No walk out in Whitehall: Civil servants have too much integrity to respond to MPs’ attacks

Written by Dave Penman on 12 March 2018 in Opinion

Officials continue to serve the public interest despite DExEU’s Mr Lover Lover and a dodgy double act in the Commons

Jacob Rees-Mogg ​last month claimed the Treasury had deliberately skewed the evidence against Brexit. ​Credit: Yui Mok/ PA

It’s a rather odd experience having Sky News park themselves outside your front door on a Saturday afternoon and set up their camera in your living room. There was no logo on the side of the van, only a mahoosive satellite dish on the roof, so I’m pretty sure the neighbours thought I’d been done for dodging my TV license.

They do love a shot with a bookcase in the background. I have learned to my cost to sanitise the shelves of anything remotely controversial. One eagle eyed Twitterati spotted a bust of Lenin on my shelf (from a trip I made to the Soviet Union in 1990). Cue assumption about my politics to his followers – and my credibility with the comrades being raised for a few short hours.

It’s quite amusing to watch it back and hear the Sky News swoosh noise as they say, “now live from East Tilbury”, and I can almost hear the collective spluttering of tea from the good citizens of said little Essex town.

It is, however, never a sign that things are going well. It had been the most extraordinary week. Following the leak of the government’s own impact assessments on leaving the EU, Steve Baker, a junior minister at the Department for Exiting the EU, had found himself at the despatch box forgetting that he was a member of HM Government, rather than the convenor of a WhatsApp group.


Not only did he dismiss the analysis of his own civil servants, he made clear that he had little time for such analyses, saying in response to a question: “No I’m not able to name an accurate forecast, and I think they are always wrong.” Yes, a government minister at the despatch box saying he’ll never believe the government’s own analysis.

Such is the chaotic nature of government right now that later that night No 10 even implied he was speaking for the government, in what I can only describe as a political equivalent of mutually assured destruction between the warring factions in the Conservative Party.

He is not without humility, however, and the very next day he was heaping praise on his civil servants and tweeting how he was having a “jolly conversation” with his officials as he sought to assure them he “still loved them”.

Only a day later, Mr Lover Lover was on his feet again. Only this time he had clearly under-rehearsed a little double act with Jacob Rees-Mogg about a conversation someone had apparently overheard at a lunch, claiming that the Treasury had deliberately skewed the evidence against Brexit. Morecambe and Wise it wasn’t and, no sooner had Brexit’s Shaggy (Braggy?) stumbled over his lines, the source of the quote – Charles Grant from the Centre for European Reform – denied it and no one could quite remember how the third, fourth or fifth-hand account had come about.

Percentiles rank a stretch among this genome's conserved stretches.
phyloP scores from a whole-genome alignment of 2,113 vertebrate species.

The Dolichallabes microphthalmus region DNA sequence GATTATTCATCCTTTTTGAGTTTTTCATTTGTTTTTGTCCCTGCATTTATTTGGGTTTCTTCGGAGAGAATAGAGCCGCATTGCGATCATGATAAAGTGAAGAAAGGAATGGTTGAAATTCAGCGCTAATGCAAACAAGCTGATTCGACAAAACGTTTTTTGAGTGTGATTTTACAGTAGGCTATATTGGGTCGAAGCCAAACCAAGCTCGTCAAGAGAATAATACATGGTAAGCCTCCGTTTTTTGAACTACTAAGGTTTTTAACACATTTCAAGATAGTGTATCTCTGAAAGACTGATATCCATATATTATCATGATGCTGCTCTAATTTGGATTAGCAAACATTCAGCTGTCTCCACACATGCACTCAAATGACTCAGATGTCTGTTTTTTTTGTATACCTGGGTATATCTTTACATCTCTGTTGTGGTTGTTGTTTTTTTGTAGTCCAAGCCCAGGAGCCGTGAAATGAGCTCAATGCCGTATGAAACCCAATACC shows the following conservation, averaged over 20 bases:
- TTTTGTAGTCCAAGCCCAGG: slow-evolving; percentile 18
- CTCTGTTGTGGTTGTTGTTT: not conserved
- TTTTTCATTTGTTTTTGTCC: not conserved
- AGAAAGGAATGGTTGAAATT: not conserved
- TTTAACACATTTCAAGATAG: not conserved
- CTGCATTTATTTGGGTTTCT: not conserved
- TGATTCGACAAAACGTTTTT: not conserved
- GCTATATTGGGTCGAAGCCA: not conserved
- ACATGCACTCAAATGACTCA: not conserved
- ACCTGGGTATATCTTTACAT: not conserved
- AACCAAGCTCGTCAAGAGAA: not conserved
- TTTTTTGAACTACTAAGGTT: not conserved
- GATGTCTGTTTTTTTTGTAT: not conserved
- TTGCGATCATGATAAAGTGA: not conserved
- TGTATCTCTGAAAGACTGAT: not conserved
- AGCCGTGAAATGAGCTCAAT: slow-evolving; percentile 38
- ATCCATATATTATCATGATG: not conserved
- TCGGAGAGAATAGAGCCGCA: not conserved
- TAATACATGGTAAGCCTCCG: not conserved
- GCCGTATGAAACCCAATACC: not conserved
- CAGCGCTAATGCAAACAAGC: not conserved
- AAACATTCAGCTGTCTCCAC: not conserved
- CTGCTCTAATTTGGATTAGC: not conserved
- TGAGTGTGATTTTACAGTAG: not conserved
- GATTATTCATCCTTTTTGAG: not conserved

"Of course, there was no walk out in Whitehall in response. The job of civil servants is to serve the public interest"

So Braggy once again found himself at the despatch box, apologising to Parliament because, apparently, it’s ok for a minister to say he thinks the civil service can’t count for toffee – but heaven forbid you mislead the House when you quote someone.

Moggy of course was having none of it. Unburdened by the need to prove anything, he kept up the attack, insisting Treasury officials were biased, presumably because they didn’t agree with him.

This was their shot across the bows to the Cabinet who, the following week, were considering their approach to a customs union. Undermining the public’s trust in the civil service was simply acceptable collateral damage, regardless of the long-term consequences this may have. We only need to look across the pond to see where this opportunistic undermining of public trust in government and its institutions can lead.

That is how I ended up being trolled by communists for my bust of Lenin. The fourth estate may well be a bunch of cynical old hacks, but they still have the capacity to be surprised by the new depths that can be plunged in the name of Brexit. They kept asking me how civil servants would respond to the almost unprecedented undermining by a serving minister, perhaps hoping for some spontaneous walk out in Whitehall.

Steve Baker’s car crash week and Moggy’s unashamed doubling down on the unsubstantiated allegations of bias were simply a deliberate attempt to undermine government analysis which didn’t suit their cause. They find it easy to assume bias from officials because they themselves view the world through the prism of their own ideological beliefs and cannot conceptualise what it is to act impartially.

Of course, there was no walk out in Whitehall in response. The job of civil servants is to serve the public interest, to give the best impartial professional advice and then act on the decisions ministers take – even if those very same ministers undermine their integrity and question their professionalism.

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Dave Penman
About the author

Dave Penman is the general secretary of the FDA union. He tweets as @FDAGenSec

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Submitted on 12 March, 2018 - 13:41
It is all too easy to attack Steve Baker and Jacob Rees-Mogg, but perhaps Mr Penman would like to answer critical reviews made by senior academics of Treasury official forecasts with respect to alleged impacts on the economy and comment on why (apparently) Treasury officials turned down the invitation to discuss the premises adopted for these forecasts with senior academics?

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